Why We Choose to Love Bad People.

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Bottle of poison

When I started this article I wanted to explore the reasons why people skip healthy partnerships, in favour of unhealthy ones. At first I thought this piece would be about dating, but as I got deeper, I began to realise that this pattern can be found in all types of relationships.

So let me start with why I believe we keep bad or poisonous people around.

As I’ve stated in other articles, at the end of the day, we are all responsible for our own choices. So when considering why bad people are more attractive in a relationship, one must start with themselves.

Psychological theory will have us believe that bad relationship choices start with our parents. I’m not going to get into that side of things. You might have a great relationship with your parents, you might not, let’s not blame everything on mummy and daddy. Especially when we consider other overarching influencers such as societal beliefs. My point is, despite the origins for why we keep bad people around, the more important question is ‘what’. Specifically, what beliefs lead us to choose poisonous relationships to begin with.

Let’s start with the knowledge that having bad people in our lives can be, in itself, an addiction. These people suck you into their dangerous behaviours. They make you fight to keep them around, or on the flip side, manipulate you to the point where you both believe they cannot live without you. All the while they are treating you like crap. The sad thing is, you spend so much effort fighting for these relationships that there’s never a spare moment to ask if you actually want these people around anyway.

Knowing how you feel and why you feel that way, is not a pie in the sky concept. It’s a clear and logical step many people fail to take. And it’s a big reason why people stick to bad relationships as long as they do.

We must remember a person and their actions are NOT two separate things, even if on occasion they show you a sweeter side. What they are doing is scattering breadcrumbs of kindness amidst the multitude of crap they dish out. And what they give you is just enough to keep you sticking around.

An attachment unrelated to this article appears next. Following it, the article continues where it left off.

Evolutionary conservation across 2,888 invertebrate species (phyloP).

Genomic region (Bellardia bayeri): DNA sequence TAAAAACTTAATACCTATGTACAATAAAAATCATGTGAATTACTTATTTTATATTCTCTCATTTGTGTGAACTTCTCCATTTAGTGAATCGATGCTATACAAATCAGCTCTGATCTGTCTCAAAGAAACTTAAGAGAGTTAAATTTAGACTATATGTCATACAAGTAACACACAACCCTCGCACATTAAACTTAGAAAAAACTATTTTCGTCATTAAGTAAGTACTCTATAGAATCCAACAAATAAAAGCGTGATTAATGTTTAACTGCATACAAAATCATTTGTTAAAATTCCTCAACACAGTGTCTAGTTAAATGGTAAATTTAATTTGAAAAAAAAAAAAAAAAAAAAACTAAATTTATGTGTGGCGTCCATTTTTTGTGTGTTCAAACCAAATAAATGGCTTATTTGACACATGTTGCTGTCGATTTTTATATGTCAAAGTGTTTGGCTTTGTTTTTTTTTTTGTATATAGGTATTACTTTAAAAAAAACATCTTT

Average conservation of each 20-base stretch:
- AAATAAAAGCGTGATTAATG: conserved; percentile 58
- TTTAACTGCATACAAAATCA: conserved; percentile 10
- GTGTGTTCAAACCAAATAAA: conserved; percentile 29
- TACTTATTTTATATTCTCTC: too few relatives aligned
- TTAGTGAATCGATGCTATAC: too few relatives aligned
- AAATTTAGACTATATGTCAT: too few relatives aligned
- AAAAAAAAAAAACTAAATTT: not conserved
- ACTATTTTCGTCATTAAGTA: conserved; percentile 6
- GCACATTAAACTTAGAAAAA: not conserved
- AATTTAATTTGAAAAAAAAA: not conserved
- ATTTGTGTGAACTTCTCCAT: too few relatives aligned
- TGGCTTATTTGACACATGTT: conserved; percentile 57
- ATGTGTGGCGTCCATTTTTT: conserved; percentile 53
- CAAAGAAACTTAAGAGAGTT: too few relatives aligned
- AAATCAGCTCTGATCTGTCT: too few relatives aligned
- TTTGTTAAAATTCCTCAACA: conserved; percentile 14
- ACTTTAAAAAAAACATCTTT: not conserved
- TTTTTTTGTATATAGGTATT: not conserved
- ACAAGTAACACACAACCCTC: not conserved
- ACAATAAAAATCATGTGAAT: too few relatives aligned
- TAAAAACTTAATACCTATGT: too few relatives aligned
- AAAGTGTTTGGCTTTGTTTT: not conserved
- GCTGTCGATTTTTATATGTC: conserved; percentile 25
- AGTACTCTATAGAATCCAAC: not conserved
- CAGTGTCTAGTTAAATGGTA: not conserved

Consider this statement:

“the survivor says things like ‘I don’t want to judge him…’, ‘I’m not saying he’s a bad person…’ when describing a person who committed murder.” –source

It’s amazing what we will justify when we want to believe someone is not a bad person. Again, there may be psychological reasons. We might have lived in an environment where we’ve numbed ourselves, pandered to, or rationalised bad treatment in the past. Conversely, the poisonous people may have a similar story, except they’ve interpreted this stimuli by becoming the abuser rather than the abused. Which brings me to my next point…

statues- hear not evil, see no evil, hear no evil

Just because you know the back-story, and you know WHY someone is the way they are, does not mean you need to stick around and be their whipping dog.

The cold reality of life is that we are born alone and we die alone, and no one can do these things for us. No one can handle our ‘issues’ on our behalf, just as much as we cannot handle theirs. You can be there, but you cannot fix much, especially if they are doing zero to help themselves.

‘We love people not so much for the good they’ve done us, as for the good we’ve done them.’ – Leo Tolstoy

Often we chase less-than-healthy relationships because they reflect what we believe about ourselves. They reflect what we believe is ‘normal’, and more notably, what we believe we deserve in a relationship. Bad relationships confirm we are not good enough, and we think that if we can prove ourselves, we might achieve some kind of enlightenment. The idea is that by healing this relationship, we will heal ourselves. But I’m sorry to tell you, that type of enlightenment does not exist.

We choose poisonous people because they confirm our belief that love is hard work. That love is supposed to involve massive highs and massive lows. Poisonous people distract us from our own poor decisions, while we focus on theirs. In the end we get to play the sad and all suffering martyr, and we reside in a hollow version of happiness. The by-product is we settle for the crumbs, when we should be focusing on the belief that relationships don’t have to be that hard.